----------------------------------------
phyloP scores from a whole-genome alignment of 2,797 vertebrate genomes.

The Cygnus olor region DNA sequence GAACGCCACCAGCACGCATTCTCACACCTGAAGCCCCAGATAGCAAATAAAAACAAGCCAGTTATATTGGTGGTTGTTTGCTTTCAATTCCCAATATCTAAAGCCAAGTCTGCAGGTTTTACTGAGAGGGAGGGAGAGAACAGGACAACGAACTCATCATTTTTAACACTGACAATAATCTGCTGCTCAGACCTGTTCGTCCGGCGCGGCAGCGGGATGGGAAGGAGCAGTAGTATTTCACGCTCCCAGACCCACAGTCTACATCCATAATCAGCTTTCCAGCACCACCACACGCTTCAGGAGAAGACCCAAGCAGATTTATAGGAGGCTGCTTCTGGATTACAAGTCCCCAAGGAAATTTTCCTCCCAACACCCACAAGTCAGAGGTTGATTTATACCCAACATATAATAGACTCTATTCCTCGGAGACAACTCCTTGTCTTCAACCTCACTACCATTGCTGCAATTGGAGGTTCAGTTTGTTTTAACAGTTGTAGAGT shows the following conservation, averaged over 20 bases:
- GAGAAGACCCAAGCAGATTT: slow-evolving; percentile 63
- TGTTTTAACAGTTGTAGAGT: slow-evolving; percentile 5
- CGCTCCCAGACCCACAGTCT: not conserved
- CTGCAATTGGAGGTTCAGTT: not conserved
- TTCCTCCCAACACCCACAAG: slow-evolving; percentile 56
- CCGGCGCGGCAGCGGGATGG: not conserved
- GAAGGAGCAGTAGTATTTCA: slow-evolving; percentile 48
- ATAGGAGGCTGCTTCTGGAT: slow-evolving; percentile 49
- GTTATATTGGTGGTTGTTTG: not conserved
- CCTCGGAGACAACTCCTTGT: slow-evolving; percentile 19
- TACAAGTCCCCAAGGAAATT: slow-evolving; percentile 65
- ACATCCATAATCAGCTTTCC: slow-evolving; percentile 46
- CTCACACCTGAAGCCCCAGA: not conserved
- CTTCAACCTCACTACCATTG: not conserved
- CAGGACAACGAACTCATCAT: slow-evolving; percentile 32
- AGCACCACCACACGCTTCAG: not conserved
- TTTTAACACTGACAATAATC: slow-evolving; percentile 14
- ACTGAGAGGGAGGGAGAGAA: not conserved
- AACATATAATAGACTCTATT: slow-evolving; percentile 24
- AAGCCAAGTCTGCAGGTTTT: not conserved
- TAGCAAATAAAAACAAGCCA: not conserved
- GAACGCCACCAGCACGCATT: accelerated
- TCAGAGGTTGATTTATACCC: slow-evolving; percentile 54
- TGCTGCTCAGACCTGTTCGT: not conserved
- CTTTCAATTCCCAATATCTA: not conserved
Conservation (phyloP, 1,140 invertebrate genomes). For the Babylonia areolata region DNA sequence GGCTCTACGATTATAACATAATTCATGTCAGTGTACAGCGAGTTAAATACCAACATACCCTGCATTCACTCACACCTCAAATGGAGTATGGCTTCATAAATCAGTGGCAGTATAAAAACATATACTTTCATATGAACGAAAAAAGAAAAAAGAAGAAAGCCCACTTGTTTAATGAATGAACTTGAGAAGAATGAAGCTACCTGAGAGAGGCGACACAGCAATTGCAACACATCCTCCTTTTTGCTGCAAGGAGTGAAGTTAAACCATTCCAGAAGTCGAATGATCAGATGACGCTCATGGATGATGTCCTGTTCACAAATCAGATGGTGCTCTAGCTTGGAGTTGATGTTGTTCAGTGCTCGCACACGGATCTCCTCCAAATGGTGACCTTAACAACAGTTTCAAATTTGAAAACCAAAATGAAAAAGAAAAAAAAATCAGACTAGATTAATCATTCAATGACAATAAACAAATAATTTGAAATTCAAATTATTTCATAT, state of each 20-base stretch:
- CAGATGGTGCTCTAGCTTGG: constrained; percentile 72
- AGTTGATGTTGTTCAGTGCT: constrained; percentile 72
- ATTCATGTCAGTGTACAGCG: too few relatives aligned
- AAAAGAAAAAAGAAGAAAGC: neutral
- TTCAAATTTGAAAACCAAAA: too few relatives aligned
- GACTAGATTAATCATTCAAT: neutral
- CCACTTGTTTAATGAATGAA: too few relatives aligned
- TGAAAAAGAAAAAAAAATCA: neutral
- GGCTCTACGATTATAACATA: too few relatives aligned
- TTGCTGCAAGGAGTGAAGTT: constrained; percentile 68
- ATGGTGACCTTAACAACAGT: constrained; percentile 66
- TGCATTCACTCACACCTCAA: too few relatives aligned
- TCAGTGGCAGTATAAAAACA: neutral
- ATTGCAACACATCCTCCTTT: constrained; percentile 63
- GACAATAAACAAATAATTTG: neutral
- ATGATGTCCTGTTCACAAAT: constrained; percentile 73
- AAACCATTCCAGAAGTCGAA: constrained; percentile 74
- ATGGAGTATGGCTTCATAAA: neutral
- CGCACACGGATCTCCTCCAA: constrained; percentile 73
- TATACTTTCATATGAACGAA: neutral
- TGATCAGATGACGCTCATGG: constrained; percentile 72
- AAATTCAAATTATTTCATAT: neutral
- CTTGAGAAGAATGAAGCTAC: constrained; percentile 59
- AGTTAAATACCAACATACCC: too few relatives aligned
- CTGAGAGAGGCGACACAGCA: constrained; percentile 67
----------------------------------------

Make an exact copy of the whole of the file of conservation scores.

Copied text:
phyloP scores from a whole-genome alignment of 2,797 vertebrate genomes.

The Cygnus olor region DNA sequence GAACGCCACCAGCACGCATTCTCACACCTGAAGCCCCAGATAGCAAATAAAAACAAGCCAGTTATATTGGTGGTTGTTTGCTTTCAATTCCCAATATCTAAAGCCAAGTCTGCAGGTTTTACTGAGAGGGAGGGAGAGAACAGGACAACGAACTCATCATTTTTAACACTGACAATAATCTGCTGCTCAGACCTGTTCGTCCGGCGCGGCAGCGGGATGGGAAGGAGCAGTAGTATTTCACGCTCCCAGACCCACAGTCTACATCCATAATCAGCTTTCCAGCACCACCACACGCTTCAGGAGAAGACCCAAGCAGATTTATAGGAGGCTGCTTCTGGATTACAAGTCCCCAAGGAAATTTTCCTCCCAACACCCACAAGTCAGAGGTTGATTTATACCCAACATATAATAGACTCTATTCCTCGGAGACAACTCCTTGTCTTCAACCTCACTACCATTGCTGCAATTGGAGGTTCAGTTTGTTTTAACAGTTGTAGAGT shows the following conservation, averaged over 20 bases:
- GAGAAGACCCAAGCAGATTT: slow-evolving; percentile 63
- TGTTTTAACAGTTGTAGAGT: slow-evolving; percentile 5
- CGCTCCCAGACCCACAGTCT: not conserved
- CTGCAATTGGAGGTTCAGTT: not conserved
- TTCCTCCCAACACCCACAAG: slow-evolving; percentile 56
- CCGGCGCGGCAGCGGGATGG: not conserved
- GAAGGAGCAGTAGTATTTCA: slow-evolving; percentile 48
- ATAGGAGGCTGCTTCTGGAT: slow-evolving; percentile 49
- GTTATATTGGTGGTTGTTTG: not conserved
- CCTCGGAGACAACTCCTTGT: slow-evolving; percentile 19
- TACAAGTCCCCAAGGAAATT: slow-evolving; percentile 65
- ACATCCATAATCAGCTTTCC: slow-evolving; percentile 46
- CTCACACCTGAAGCCCCAGA: not conserved
- CTTCAACCTCACTACCATTG: not conserved
- CAGGACAACGAACTCATCAT: slow-evolving; percentile 32
- AGCACCACCACACGCTTCAG: not conserved
- TTTTAACACTGACAATAATC: slow-evolving; percentile 14
- ACTGAGAGGGAGGGAGAGAA: not conserved
- AACATATAATAGACTCTATT: slow-evolving; percentile 24
- AAGCCAAGTCTGCAGGTTTT: not conserved
- TAGCAAATAAAAACAAGCCA: not conserved
- GAACGCCACCAGCACGCATT: accelerated
- TCAGAGGTTGATTTATACCC: slow-evolving; percentile 54
- TGCTGCTCAGACCTGTTCGT: not conserved
- CTTTCAATTCCCAATATCTA: not conserved
Conservation (phyloP, 1,140 invertebrate genomes). For the Babylonia areolata region DNA sequence GGCTCTACGATTATAACATAATTCATGTCAGTGTACAGCGAGTTAAATACCAACATACCCTGCATTCACTCACACCTCAAATGGAGTATGGCTTCATAAATCAGTGGCAGTATAAAAACATATACTTTCATATGAACGAAAAAAGAAAAAAGAAGAAAGCCCACTTGTTTAATGAATGAACTTGAGAAGAATGAAGCTACCTGAGAGAGGCGACACAGCAATTGCAACACATCCTCCTTTTTGCTGCAAGGAGTGAAGTTAAACCATTCCAGAAGTCGAATGATCAGATGACGCTCATGGATGATGTCCTGTTCACAAATCAGATGGTGCTCTAGCTTGGAGTTGATGTTGTTCAGTGCTCGCACACGGATCTCCTCCAAATGGTGACCTTAACAACAGTTTCAAATTTGAAAACCAAAATGAAAAAGAAAAAAAAATCAGACTAGATTAATCATTCAATGACAATAAACAAATAATTTGAAATTCAAATTATTTCATAT, state of each 20-base stretch:
- CAGATGGTGCTCTAGCTTGG: constrained; percentile 72
- AGTTGATGTTGTTCAGTGCT: constrained; percentile 72
- ATTCATGTCAGTGTACAGCG: too few relatives aligned
- AAAAGAAAAAAGAAGAAAGC: neutral
- TTCAAATTTGAAAACCAAAA: too few relatives aligned
- GACTAGATTAATCATTCAAT: neutral
- CCACTTGTTTAATGAATGAA: too few relatives aligned
- TGAAAAAGAAAAAAAAATCA: neutral
- GGCTCTACGATTATAACATA: too few relatives aligned
- TTGCTGCAAGGAGTGAAGTT: constrained; percentile 68
- ATGGTGACCTTAACAACAGT: constrained; percentile 66
- TGCATTCACTCACACCTCAA: too few relatives aligned
- TCAGTGGCAGTATAAAAACA: neutral
- ATTGCAACACATCCTCCTTT: constrained; percentile 63
- GACAATAAACAAATAATTTG: neutral
- ATGATGTCCTGTTCACAAAT: constrained; percentile 73
- AAACCATTCCAGAAGTCGAA: constrained; percentile 74
- ATGGAGTATGGCTTCATAAA: neutral
- CGCACACGGATCTCCTCCAA: constrained; percentile 73
- TATACTTTCATATGAACGAA: neutral
- TGATCAGATGACGCTCATGG: constrained; percentile 72
- AAATTCAAATTATTTCATAT: neutral
- CTTGAGAAGAATGAAGCTAC: constrained; percentile 59
- AGTTAAATACCAACATACCC: too few relatives aligned
- CTGAGAGAGGCGACACAGCA: constrained; percentile 67